Stop Singing the Student-Loan Blues
The opinion-page article "Student Debt - Address It Now or Pay Later," Aug. 20, presents some of the anxieties that students and parents confront in borrowing to pay for a college education. Helping students and families deal with those anxieties is the goal behind the student-aid policies and proposals developed by the Clinton administration.
In recent years, the old guaranteed student-loan program has grown cumbersome for students and colleges, and unduly expensive for taxpayers. The need for change in this area led the Clinton administration and a bipartisan coalition in Congress to create the direct student-loan program - a simpler, faster, and more efficient way of getting loan funds to students that offers them more choices in how they repay their loans.
Direct lending delivers loan funds to students through their campus financial-aid office in a matter of days, a great improvement compared with turnarounds of six weeks or more in the guaranteed program. Direct lending gives students the choice of repaying their loans as a percentage of their income - an important option that makes their debts more manageable when their incomes are low, their families are young, or their careers are just beginning.
Borrowers who are already repaying their loans can pursue this option through a Direct Consolidation Loan. Now entering its third year of operation, direct lending is getting high marks from administrators and more than 2 million student borrowers at more than 1,700 participating colleges.
President Clinton has outlined several proposals to strengthen our national commitment to excellence in education and to expand educational opportunities. These proposals, which are paid for in his balanced- budget plan, reflect three guiding principles: cutting costs for students and families, rewarding academic achievement, and encouraging personal responsibility through work and savings. They include:
*America's HOPE scholarships, which will provide a refundable tax credit to middle-income families for college tuition. The credit would provide up to $1,500 for full-time students in their first year of college and $750 for half-time students. Those students who earn a B average during their freshman year can receive the same credit for a second year. This covers the breadth of post-secondary education - technical schools, community colleges, and public and private colleges and universities.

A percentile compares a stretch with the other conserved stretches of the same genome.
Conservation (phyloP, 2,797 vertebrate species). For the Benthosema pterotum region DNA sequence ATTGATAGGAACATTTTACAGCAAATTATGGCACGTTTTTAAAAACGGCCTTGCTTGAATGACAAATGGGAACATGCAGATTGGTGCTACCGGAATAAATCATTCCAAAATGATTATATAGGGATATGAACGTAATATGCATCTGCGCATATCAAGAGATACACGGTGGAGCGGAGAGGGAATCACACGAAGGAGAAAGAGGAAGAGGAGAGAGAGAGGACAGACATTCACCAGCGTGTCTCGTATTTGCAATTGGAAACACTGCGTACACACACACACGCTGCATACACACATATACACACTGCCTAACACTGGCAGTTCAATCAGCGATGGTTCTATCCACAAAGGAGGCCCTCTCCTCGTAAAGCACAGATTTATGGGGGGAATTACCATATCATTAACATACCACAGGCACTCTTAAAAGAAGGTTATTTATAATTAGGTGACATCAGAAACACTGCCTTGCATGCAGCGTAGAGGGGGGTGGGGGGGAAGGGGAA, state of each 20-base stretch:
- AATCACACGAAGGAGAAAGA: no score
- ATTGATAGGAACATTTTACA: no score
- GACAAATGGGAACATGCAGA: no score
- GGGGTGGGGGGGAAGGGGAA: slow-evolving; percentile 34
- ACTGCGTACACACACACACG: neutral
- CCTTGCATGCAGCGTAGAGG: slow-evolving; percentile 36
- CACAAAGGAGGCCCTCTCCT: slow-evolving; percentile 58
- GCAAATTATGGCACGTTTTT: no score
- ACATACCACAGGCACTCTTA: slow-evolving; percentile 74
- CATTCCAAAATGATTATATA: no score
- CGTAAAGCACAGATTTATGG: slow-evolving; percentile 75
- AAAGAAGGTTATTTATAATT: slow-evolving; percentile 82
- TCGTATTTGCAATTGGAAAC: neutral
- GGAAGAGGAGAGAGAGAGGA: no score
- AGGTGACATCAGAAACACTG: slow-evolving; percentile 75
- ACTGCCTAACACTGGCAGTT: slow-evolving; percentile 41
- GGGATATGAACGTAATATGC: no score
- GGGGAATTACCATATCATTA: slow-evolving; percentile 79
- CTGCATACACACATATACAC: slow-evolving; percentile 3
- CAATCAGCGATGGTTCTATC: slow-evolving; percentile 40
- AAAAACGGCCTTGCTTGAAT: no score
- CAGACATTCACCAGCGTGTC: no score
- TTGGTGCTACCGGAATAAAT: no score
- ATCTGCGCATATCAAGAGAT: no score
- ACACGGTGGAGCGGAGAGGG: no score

*A tax deduction of up to $10,000 per family for tuition for college, graduate school, community college, or a certified technical program. Families could choose the tax credit or the deduction, but not both for the same student at the same time.
*Expanding the College Work-Study Program by 50 percent, enabling 1 million students to earn part of their tuition through a campus job.
*Providing $1,000 merit scholarships to the top 5 percent of students in every high school in the country as a reward for their accomplishment.
*Increasing the Pell Grant, the basic federal grant for needy students, to $3,120 by the year 2000.
The US Department of Education plays a vital role in helping students and families meet the costs of college. In fact, more than two-thirds of all student aid comes in the form of federal grants and loans, which ensures access to higher education for millions of students.
In the information age in which we live, access to higher education is at the heart of our economic well-being and the American spirit of opportunity.
Richard W. Riley
Secretary of Education
Choked up about the British
I almost choked on my morning porridge when I saw the drawing used to illustrate the Home Forum article "An Olympics the British Could Win," Aug. 30.
I believe the author, who lives in Glasgow, Scotland, would be forgiven for launching a heavily loaded flowerpot at the cartoonist for his unforgivable error in referring to Britain as "England" in the drawing title "England Wins Flower Relay."
I doubt if the author will be taking that issue of the Monitor when he walks his dog to meet his fellow gardeners.
Lilias MacBean Hart